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Tuesday, April 2, 2013

On Judgment

Do not judge, or you too will be judged. For in the same way you judge others, you will be judged, and with the measure you use, it will be measured to you. “Why do you look at the speck of sawdust in your brother’s eye and pay no attention to the plank in your own eye? How can you say to your brother, ‘Let me take the speck out of your eye,’ when all the time there is a plank in your own eye? You hypocrite, first take the plank out of your own eye, and then you will see clearly to remove the speck from your brother’s eye. (Matthew 7:1-5)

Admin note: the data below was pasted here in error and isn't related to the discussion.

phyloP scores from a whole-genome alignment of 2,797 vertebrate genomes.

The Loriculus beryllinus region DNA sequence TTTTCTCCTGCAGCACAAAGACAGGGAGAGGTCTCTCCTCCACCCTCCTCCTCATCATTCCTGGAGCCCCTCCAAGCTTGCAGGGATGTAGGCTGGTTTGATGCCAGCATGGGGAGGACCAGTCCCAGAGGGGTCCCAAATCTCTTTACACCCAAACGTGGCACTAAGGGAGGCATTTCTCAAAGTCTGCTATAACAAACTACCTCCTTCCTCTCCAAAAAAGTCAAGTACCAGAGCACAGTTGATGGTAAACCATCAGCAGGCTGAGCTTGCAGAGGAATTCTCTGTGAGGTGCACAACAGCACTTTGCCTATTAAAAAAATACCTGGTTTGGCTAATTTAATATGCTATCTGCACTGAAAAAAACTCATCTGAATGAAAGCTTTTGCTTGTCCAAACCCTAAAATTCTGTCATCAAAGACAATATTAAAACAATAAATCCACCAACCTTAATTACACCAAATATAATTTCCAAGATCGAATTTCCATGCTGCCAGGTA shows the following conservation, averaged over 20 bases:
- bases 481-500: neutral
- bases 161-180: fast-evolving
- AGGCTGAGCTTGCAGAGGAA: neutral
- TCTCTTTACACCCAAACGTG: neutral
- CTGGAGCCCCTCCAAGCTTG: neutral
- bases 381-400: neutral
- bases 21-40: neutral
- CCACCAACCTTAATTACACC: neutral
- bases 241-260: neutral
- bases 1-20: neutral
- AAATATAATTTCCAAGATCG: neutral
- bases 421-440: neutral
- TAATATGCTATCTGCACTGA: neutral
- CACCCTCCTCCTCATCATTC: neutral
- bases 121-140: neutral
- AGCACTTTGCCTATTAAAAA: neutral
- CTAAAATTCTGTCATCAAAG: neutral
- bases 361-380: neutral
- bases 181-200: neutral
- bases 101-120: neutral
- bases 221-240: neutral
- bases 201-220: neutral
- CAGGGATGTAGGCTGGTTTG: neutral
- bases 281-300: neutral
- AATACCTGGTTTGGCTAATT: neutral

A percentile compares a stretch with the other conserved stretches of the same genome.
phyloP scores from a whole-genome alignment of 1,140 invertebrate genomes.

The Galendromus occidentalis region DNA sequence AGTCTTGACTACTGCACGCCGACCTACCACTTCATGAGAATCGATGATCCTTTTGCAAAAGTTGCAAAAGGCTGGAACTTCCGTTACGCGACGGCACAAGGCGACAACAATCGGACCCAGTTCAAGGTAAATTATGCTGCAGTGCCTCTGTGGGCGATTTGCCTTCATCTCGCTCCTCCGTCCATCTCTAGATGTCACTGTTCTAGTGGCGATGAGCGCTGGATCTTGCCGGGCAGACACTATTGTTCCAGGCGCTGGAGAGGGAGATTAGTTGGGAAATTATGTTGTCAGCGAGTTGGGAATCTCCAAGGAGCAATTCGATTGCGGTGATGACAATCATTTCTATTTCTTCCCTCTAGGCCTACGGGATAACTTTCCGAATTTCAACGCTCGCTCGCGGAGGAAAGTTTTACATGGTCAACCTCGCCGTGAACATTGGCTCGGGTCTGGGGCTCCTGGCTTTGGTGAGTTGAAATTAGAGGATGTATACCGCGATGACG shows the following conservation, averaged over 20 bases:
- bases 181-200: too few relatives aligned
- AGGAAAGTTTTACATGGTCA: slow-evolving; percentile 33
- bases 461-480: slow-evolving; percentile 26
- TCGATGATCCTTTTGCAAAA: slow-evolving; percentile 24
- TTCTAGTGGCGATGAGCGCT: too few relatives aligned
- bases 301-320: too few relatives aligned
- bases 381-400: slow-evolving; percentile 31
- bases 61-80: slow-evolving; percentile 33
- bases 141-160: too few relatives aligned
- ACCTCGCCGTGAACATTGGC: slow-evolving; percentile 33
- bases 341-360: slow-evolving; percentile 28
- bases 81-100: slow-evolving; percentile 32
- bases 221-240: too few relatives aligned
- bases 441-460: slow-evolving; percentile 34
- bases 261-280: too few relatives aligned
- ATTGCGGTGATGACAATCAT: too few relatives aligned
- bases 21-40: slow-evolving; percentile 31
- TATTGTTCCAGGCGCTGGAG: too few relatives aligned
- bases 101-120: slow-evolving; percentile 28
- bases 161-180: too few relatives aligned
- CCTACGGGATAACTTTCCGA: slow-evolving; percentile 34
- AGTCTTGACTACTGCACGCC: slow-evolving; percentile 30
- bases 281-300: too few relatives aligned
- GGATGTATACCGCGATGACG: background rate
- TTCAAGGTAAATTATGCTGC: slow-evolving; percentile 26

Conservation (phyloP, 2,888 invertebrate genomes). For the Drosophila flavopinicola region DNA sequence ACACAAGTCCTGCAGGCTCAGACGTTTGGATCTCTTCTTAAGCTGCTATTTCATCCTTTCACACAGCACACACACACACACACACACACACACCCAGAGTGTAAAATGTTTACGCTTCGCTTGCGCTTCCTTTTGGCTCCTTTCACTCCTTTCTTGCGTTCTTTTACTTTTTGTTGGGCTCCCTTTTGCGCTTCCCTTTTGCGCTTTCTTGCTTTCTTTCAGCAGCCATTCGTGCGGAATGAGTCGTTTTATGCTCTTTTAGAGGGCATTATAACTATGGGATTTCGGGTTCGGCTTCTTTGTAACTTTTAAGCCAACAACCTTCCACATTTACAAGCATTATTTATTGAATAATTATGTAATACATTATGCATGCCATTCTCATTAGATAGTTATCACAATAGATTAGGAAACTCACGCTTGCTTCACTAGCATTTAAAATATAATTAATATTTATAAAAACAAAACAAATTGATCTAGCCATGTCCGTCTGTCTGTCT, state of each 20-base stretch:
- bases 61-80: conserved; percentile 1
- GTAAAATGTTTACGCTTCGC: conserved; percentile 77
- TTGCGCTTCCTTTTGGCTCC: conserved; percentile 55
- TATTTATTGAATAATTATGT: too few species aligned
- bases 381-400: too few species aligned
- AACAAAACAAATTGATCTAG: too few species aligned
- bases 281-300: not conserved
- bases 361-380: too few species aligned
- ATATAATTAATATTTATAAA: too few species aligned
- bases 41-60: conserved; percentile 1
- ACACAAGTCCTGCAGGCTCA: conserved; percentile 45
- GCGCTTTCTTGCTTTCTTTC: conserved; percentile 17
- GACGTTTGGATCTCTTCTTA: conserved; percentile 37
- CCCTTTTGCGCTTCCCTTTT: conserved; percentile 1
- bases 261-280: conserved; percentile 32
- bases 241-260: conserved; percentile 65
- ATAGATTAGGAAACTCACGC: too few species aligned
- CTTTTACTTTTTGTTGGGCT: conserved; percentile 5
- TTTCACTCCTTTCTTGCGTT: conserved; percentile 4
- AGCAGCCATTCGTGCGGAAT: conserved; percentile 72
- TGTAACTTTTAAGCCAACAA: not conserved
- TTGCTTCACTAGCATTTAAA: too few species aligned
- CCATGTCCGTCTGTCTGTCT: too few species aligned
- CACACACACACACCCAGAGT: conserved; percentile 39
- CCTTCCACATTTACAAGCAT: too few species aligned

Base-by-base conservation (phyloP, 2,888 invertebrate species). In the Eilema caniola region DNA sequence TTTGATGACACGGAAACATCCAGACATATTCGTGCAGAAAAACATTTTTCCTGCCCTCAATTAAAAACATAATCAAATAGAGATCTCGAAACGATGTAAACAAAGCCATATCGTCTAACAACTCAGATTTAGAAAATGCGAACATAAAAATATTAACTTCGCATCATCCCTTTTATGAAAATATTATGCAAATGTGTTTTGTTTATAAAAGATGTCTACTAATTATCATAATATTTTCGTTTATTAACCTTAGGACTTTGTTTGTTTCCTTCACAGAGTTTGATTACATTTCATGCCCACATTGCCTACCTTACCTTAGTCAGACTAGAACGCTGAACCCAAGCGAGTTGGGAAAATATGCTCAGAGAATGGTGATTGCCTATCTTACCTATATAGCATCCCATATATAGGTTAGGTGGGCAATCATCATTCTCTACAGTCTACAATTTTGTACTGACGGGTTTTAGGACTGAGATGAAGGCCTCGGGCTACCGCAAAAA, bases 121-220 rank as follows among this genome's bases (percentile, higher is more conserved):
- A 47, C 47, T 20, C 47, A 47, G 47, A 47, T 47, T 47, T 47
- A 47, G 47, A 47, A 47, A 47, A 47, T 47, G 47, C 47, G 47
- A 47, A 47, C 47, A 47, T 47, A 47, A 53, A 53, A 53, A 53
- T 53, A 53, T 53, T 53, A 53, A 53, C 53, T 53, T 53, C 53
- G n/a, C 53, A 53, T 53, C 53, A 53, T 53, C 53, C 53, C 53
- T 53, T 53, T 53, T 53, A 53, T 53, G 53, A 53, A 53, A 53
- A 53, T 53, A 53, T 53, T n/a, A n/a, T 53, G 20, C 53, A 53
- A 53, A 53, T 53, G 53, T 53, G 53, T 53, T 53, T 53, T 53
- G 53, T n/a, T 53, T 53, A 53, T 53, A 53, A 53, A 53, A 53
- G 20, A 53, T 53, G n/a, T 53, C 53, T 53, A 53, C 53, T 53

In my view a key responsibility of human beings is to use sound judgment—or discernment. We must make choices so therefore must judge people and issues. A friend of mine once said that he was influenced by Dale Carnegie who said that like it or not we judge others—and they will judge us—by how we look, what we say, and how we say it. I think this is absolutely true however we may like to deny it. Of course the heart of the observer always matters. I could observe that another person is black (or whatever) so therefore conclude I am vastly superior to him. This judging as a vehicle of self-righteousness I think is what Jesus was driving at in his plea that we not judge others. I don't think he was asking that we not use judgment or discernment when done with a sense of respect and equality—a sense that as humans we share vulnerabilities to the same pitfalls—and that the greatest danger is not realizing this but concluding that we are somehow impervious to dogged human vulnerabilities. The attribution of motives to others is simply something that no one—not even the actor himself regarding himself—can accurately do for no one can CAT scan motives with any reliability. It shows arrogance (and perhaps some psychological projection) to pretend that it is even possible.

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